The pastor for the church purchasing the Tower Theatre is threatening litigation if services are not allowed to be held at the iconic venue.

In a 12-minute YouTube message, Pastor Anthony Flores of Adventure Church expressed his love for the community, but blamed the city of Fresno for the controversy over the sale and future use of the theater.

“Unfortunately, we had to get lawyers involved now because this is way past my pay grade,” Flores said. “Well, it looks like we’re going to be in a lawsuit. We don’t have very many options at this point.”

The church is in the final steps of purchasing the eclectic neighborhood’s namesake and anchor, the Tower Theatre. It has met with backlash from the Tower community. The city says zoning changes are needed if Adventure wants to continue using the venue as a church.

Flores Blames City for Hostility

In a Dec. 7 letter to the city, the church revealed its plans to purchase the theater and continue holding events there. Escrow is scheduled to close at the end of the month.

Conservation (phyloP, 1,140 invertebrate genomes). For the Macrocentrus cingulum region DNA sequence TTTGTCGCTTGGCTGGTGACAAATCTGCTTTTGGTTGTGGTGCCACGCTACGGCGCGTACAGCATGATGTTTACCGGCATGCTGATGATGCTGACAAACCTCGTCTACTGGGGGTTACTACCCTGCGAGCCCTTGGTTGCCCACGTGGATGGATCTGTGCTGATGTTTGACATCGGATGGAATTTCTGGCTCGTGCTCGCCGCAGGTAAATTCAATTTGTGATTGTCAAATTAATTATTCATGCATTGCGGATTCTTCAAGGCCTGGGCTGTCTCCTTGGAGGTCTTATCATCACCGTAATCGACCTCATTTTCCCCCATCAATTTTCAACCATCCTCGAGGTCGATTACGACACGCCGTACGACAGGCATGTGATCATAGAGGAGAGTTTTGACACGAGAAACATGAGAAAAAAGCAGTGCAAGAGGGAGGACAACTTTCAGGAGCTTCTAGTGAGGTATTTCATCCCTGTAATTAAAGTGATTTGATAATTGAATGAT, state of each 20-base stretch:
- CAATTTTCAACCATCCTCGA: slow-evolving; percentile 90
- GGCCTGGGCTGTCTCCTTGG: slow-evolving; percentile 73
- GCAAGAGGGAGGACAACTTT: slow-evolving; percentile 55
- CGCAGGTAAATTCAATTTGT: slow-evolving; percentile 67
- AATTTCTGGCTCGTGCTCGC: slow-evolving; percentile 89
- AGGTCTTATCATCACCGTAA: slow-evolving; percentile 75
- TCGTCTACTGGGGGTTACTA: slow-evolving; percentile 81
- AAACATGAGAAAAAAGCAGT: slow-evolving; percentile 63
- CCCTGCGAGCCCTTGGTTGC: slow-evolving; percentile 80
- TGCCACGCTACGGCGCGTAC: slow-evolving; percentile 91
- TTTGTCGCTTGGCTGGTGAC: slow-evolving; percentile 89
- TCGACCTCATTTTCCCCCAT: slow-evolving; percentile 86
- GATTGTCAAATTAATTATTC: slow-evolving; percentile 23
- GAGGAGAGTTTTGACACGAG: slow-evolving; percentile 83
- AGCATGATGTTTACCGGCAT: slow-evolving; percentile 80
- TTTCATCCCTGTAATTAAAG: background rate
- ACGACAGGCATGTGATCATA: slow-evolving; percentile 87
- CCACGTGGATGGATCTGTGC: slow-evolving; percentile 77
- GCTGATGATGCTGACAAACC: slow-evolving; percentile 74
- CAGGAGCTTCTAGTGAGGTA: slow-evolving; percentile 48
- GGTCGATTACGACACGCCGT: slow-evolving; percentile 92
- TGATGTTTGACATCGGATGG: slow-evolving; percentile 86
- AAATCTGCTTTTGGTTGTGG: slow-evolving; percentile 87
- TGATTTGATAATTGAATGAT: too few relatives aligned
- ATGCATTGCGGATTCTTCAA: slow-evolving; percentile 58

Flores blamed the city for ill feelings, saying officials never publicly released the letter once word got out that Adventure was buying the theater.

“(The hostilities are) there because this city, the city council, did not put out the letter that says we’re going to have shows. So everybody is demonizing us, saying that, hey, they were going to shut down shows,” Flores said.

In his video, Flores said the church has never protested any events, including an annual gay pride parade and Mardi Gras festivities that are held annually in the Tower District.